Until very recently I never quite understood what "grace" meant, though I certainly heard it often used in the Episcopal church in which I was raised. Even as a child, I picked up the weighty significance of the word "grace" from the tone of the voices uttering it. As I grew older, I couldn't help but notice that many people used grace to explain a monumental spiritual event in someone's life. Grace seemed to be the key-perhaps not the only one, but certainly one of the most important-to entering a spiritual life. It was a key, however, I could not find. My failure to find the meaning of grace was just the tip of a spiritual iceberg, a term I use deliberately. Although I searched for a spiritual home, my heart was frozen. No spiritual message, religious image, or theological understanding could penetrate me. My mind remained open as I sought out various points of view from many different traditions-process theology and feminist theology in Christianity, the Jewish mysticism of Martin Buber, and both the theory and practice of Buddhism. But these teachings never found their way to the place within me where I really lived, my vital center. I continued to perceive an impenetrable object between the essential "I" and a felt sense of spirituality, despite my best efforts to keep an open mind, and despite my longing for a spiritual insight that would resonate deeply in my being. What we know we know through our bodies, according to psychologist Ken Shapiro, who draws upon the field of phenomenology. It is in and through our bodies that we first organize meaning, before we transform our experience into language. Meaning does not originate in the head; rather, it travels from the body to the head, through the heart. And I simply could not open my heart. Eventually I grew resigned, giving up hope that I would ever experience the felt sense of spirituality I craved. Instead I learned to live with the feeling of reaching for something that seemed always beyond my grasp. As I lived with this loss, I continued to read occasionally about spirituality, and to wonder. These readings taught me that spiritual awakenings often come unexpectedly and apparently without our conscious effort. And so it was with me. Although there are really no precise beginnings in these matters, my story began a number of years ago, when I started donating to animal advocacy groups, one of the types of charities to which I contributed. When their literature came in the mail, I would scan it, noticing the endless stream of suffering to which animals seemed to be subjected-but I didn't really absorb it. I continued contributing, and eventually other animal advocacy groups began sending me their literature. More envelopes with heart-stopping, stomach-wrenching images crossed my desk: starving, beaten dogs ready to collapse; a cat, her head bolted to a metal frame, a wired device implanted in the top of her skull, her eyes open, startled, and unblinking; rabbits with ugly, red ulcerations eating away at their bodies in order to test cosmetics or household products. Mail saturated with these images kept coming and, in time, I began to pause longer before the graphic pictures of animal suffering, unable to turn away quite as quickly as I had before. The more I lingered, the more distressed I became. Finally these accumulating images impelled me to read a book I had always meant to read, Animal Liberation by Peter Singer. I expected reading Animal Liberation, a moral philosophy for animal rights, would be an intellectual endeavor. It was, but its considerable intellectual power paled in comparison to the emotional and spiritual effect it had on me; it was an effect I had not anticipated. Intuitively, I had picked up this book at a moment when I was prepared to hear its message. Spiritual awakenings don't happen in isolation; rather, they appear in the context of relationships. When we are ready, the relationship generates a spiritual event. Through Animal Liberation, I formed a relationship with all of the animals whose lives intersected with mine. As my awareness developed, the animals taught me that my decisions affected them. The protective membrane of statistics that shielded me from the agony of the animals and allowed me to maintain my otherness had been ripped away. These statistics were no longer just startling numbers; behind the numbers were suffering animals. Now, with nothing between them and me, I felt a dramatic and unfamiliar shift in awareness and intensity. I was with them, in the midst of their agony, fear, helplessness, and bewilderment. In the beginning of this journey, I often wept inconsolably as I tried to fall asleep. Instead of experiencing restful slumber, I plummeted into the tortured world of needless animal suffering that had been opened to me. Now I knew-all too well-how intimately involved we humans are with animals, that we use them to test makeup and floor cleaners, to conduct medical and psychological research, to "perform" in circuses, to supply us with food and fur. The sheer number of animals we use up is staggering: twenty-five million a year in medical research and product and cosmetic testing; seven billion slaughtered for food annually; thousands seized from their natural habitat and confined in circuses and zoos. A spiritual opportunity lay at the center of this world of animal suffering. Speaking to me through their suffering, the animals opened my heart and gave me the chance to overcome my spiritual impasse. Despite its undeniable emotional difficulty, I realized that my newfound awareness was, quite simply, a spiritual gift. Zen monk and peace activist Thich Nhat Hanh has observed that one cannot grow, or achieve peace, without suffering, saying: "We may need to transform suffering into insight, insight into nonduality, insight that leads to compassion." I learned that as we gain access to our hearts and minds, by acknowledging the ways in which we affect the lives of animals, this knowledge benefits us as much as it does the animals. As a psychologist, I know that a divided self cannot operate at its fullest potential. When we divide ourselves by denying, avoiding, repressing, or disassociating, we weaken our psychological capacity. It takes psychic energy to not know, or to not care, or to not act. When we allow ourselves to know, care, and act, we release energy, making it available for the growth and nurturance of our psychological and spiritual selves. I returned to my spiritual search with strengthened conviction; my heart, no longer frozen, beat purposefully. I committed myself to relieving the unnecessary suffering of the animals, knowing that I must build my own internal resources to help them. I learned first hand what Andrew Linzey, a preeminent animal theologian, had said: Once you take the road of becoming aware, really aware, of animal suffering, it is a one-way street. There is no turning back. There is, however, a moving forward toward a more committed and better articulated spirituality. One day I noticed within myself a quiet tranquillity. As I accomplished the different activities of my day-my practice of psychology, personal chores, and animal advocacy-I felt serene, strong, and in possession of a seemingly limitless still energy. Turning to my husband as we were walking the dogs together, I said: "Now, at long last I think I know what grace is. How I feel right now is grace. This is it. And I know it won't last. But now I know it's possible." Although this moment of grace came to me without effort or will, I know that it grew out of a process-at once subtle and distinct. Although I believe this process is life-long, I also am convinced that a turning point occurred when I committed myself to helping relieve the suffering of animals. My work on behalf of animals infused me with a sense of purpose and prepared me to accept my own spiritual energy. Joanna Macy, known for her work on Buddhism and ecology, has described this sensation of grace as finding "oneself empowered to act on behalf of other beings-or on behalf of the larger whole -and the empowerment itself seems to come 'through' that or those for whose sake one acts." Through their suffering, the animals I had come to see and hear had given me the gift of grace and resurrected my spiritual search. They gave to me. I would do what I could to give to them in return. Animals have much to teach us. They also possess the capacity to heal us. We know that animals play an important role in teaching children empathy. They can also enhance self-esteem and aid those who undergo coronary surgery in their recovery. Their presence can touch our souls, heal our psyches, and restore our bodies. In my case, the animals I encountered reconnected me to something fundamental within myself-that innermost aspect of my being that yearned for wholeness, a wholeness that only can be achieved through spiritual work. Animals are, as author Susan Chernak McElroy has observed, "embodiments of grace and blessing." Even when we cannot yet perceive that which begs to be acknowledged, I sense that all of us persist in "yearning for wholeness," desiring to be more connected to all of creation. I now know, from my own felt experience, that grace-filled spiritual possibilities appear when we redirect our attention toward the effect our actions have on the lives of animals. In so doing, we recapture the relationship we have with all of life, not just human life. This is a mutual process: As we become more aware of and responsible to the animals that surround our lives, they in turn teach us and heal us by redirecting us to the vitality of creation. Our spiritual relationship with animals builds on two basic commitments: to expand awareness and to take compassionate action. Awareness without any response can become isolating and self-indulgent. The pejorative phrase "navel-gazing" captures this concern. Someone might spend hours sitting on a cushion or praying in church to achieve a clear mind, but once achieved, stop there. A clear mind is not the end of one's spiritual story but its beginning. At the same time, individuals who take action without the benefit of awareness or clarity put themselves, as well as their mission, in peril. Without awareness one can too easily fall into dogmatic positions that harden the opposition and betray the very purpose of taking action, which is to cultivate greater justice and compassion in this world. Taking action also often means confronting opposition or indifference, which can be difficult and depleting. All who take action will need to replenish themselves. Those interested in pursuing spirituality through one's relationship with animals don't have to do anything special. A spiritual relationship with animals is foremost a practice rooted in the everyday- we can act spiritually as we engage in the daily, mundane activities of our lives. It is in these ordinary events that we find extraordinary spiritual possibilities. Our expanding awareness will allow us, for example, to choose to buy products not tested on animals. We also can decide to eat different food. We can firmly say "No!" to suffering. In these and other ways, we can take compassionate action. With each act, we deepen our awareness, strengthen our compassion, and enrich our spirituality. By making a spiritual relationship with animals an integral part of our practice, we find the opportunity, and encouragement, to recognize and revere the sacredness of all life. Of course all of creation has intrinsic value and deserves our attention. We should open ourselves to animals for two reasons, either one of which is sufficient in itself. First, so many animals have undergone such unrecognized suffering. As John Cobb, an eminent Christian theologian, has pleaded: "Hundreds of millions of suffering animals cry out to the Christian community to pay attention and to care." Jewish and Buddhist writers have made the same appeal to their faith communities. Isaac Bashevis Singer, winner of the Nobel Prize for literature, saw an inescapable link between the treatment of animals and human moral development: "As long as human beings will go on shedding the blood of animals, there will never be any peace. There is only one little step from killing animals to creating gas chambers `a la Hitler and concentration camps à la Stalin.... There will be no justice as long as man will stand with a knife or gun and destroy those who are weaker than he is." Roshi Philip Kapleau, Buddhist monk, teacher, and writer, also makes a case for the end to the slaughter and eating of animals. In his book To Cherish All Life, he reminds us that the first precept of Buddhism is not to kill, or harm, any living being. It is "a call to life and creation even as it is a condemnation of death and destruction." Second, animals have a wisdom that is, as yet, largely undiscovered by some, and unexplored by others. In many ways their sensory world is vastly different from ours. In that difference, animals have access to levels of reality that might remain hidden to us without their help. I know this from my own experience with my dog, Toshi. Many years ago my husband and I had a dear friend, Robin, who was dying of cancer. We knew her death was imminent. One quiet night I lay reading in bed, as Toshi slept on his dog bed nearby. Suddenly, he awoke, sat up, threw back his head, and began a plaintive howling. Initially startled, I watched him to see if he was okay. After a number of mournful cries, Toshi settled back into his bed, and returned to sleep. The next morning we got a call from Robin's partner, who told us that she had died the previous evening at about 10:30. Toshi's howling took place at 10:45. He knew something I did not and he was able to point me toward a new understanding-that there is no exact moment of death in which we no longer exist. Rather, death is a transition to another state and that if we are sensitive enough we can participate in that transition. It is a lesson that I continue to ponder and attempt to understand. In Animal Grace, I hope to build upon the groundwork that so many before me have provided. I am indebted to them for many reasons. The obvious one is that their work provided a vast amount of thought and information that I have used in writing this book. Less obviously, but more fundamentally, they exposed me to ideas that reawakened me spiritually, and I am deeply grateful to them for their part in my spiritual journey. This journey is a process about which I feel deeply, care passionately, and think as mindfully as I can. While it is not always easy, it is always fulfilling. Our spiritual relationship with animals presents yet one more opportunity to commit oneself to life; it is one that is too good to pass up. Continue... Excerpted from Animal Grace by Mary Lou Randour Copyright © 2000 by Mary Lou Randour Excerpted by permission. All rights reserved. No part of this excerpt may be reproduced or reprinted without permission in writing from the publisher.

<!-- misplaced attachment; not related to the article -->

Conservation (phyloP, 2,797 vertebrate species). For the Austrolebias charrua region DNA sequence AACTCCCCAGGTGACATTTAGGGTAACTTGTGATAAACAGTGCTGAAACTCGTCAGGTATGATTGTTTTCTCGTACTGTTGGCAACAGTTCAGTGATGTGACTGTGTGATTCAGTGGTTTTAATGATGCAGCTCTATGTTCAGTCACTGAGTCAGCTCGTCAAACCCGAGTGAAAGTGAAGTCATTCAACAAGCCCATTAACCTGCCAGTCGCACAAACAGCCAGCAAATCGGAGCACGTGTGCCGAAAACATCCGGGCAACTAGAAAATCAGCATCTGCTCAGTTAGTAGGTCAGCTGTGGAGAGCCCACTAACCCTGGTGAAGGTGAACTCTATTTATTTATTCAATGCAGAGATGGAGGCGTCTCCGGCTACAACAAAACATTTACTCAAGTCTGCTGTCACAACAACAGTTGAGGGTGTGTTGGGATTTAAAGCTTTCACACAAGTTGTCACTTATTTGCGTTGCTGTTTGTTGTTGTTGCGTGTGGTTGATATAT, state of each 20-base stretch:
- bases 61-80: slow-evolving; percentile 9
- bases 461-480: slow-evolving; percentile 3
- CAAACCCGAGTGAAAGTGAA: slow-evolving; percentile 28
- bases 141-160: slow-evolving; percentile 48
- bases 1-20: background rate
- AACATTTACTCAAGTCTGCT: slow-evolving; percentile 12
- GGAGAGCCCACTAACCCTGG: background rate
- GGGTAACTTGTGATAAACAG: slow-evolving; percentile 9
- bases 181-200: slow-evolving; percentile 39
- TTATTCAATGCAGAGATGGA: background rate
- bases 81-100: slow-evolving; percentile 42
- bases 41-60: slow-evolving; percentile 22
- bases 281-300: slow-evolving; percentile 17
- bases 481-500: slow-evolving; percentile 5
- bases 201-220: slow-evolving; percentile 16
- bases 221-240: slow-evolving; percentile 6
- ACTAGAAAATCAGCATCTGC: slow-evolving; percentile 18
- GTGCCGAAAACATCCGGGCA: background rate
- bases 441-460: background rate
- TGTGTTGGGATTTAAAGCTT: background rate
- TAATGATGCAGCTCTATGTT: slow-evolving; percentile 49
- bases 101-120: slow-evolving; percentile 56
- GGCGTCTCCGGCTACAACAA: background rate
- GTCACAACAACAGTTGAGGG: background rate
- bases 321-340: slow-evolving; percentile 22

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- Novato, Calif. : New World Library ; [Emeryville, Calif.] : Distributed to the trade by Publishers Group West, c2000.
- Includes bibliographical references and index.
- xxiv, 167 p. ; 22 cm.
- OCLC Number
- Other Identifiers
- LCCN: 99049172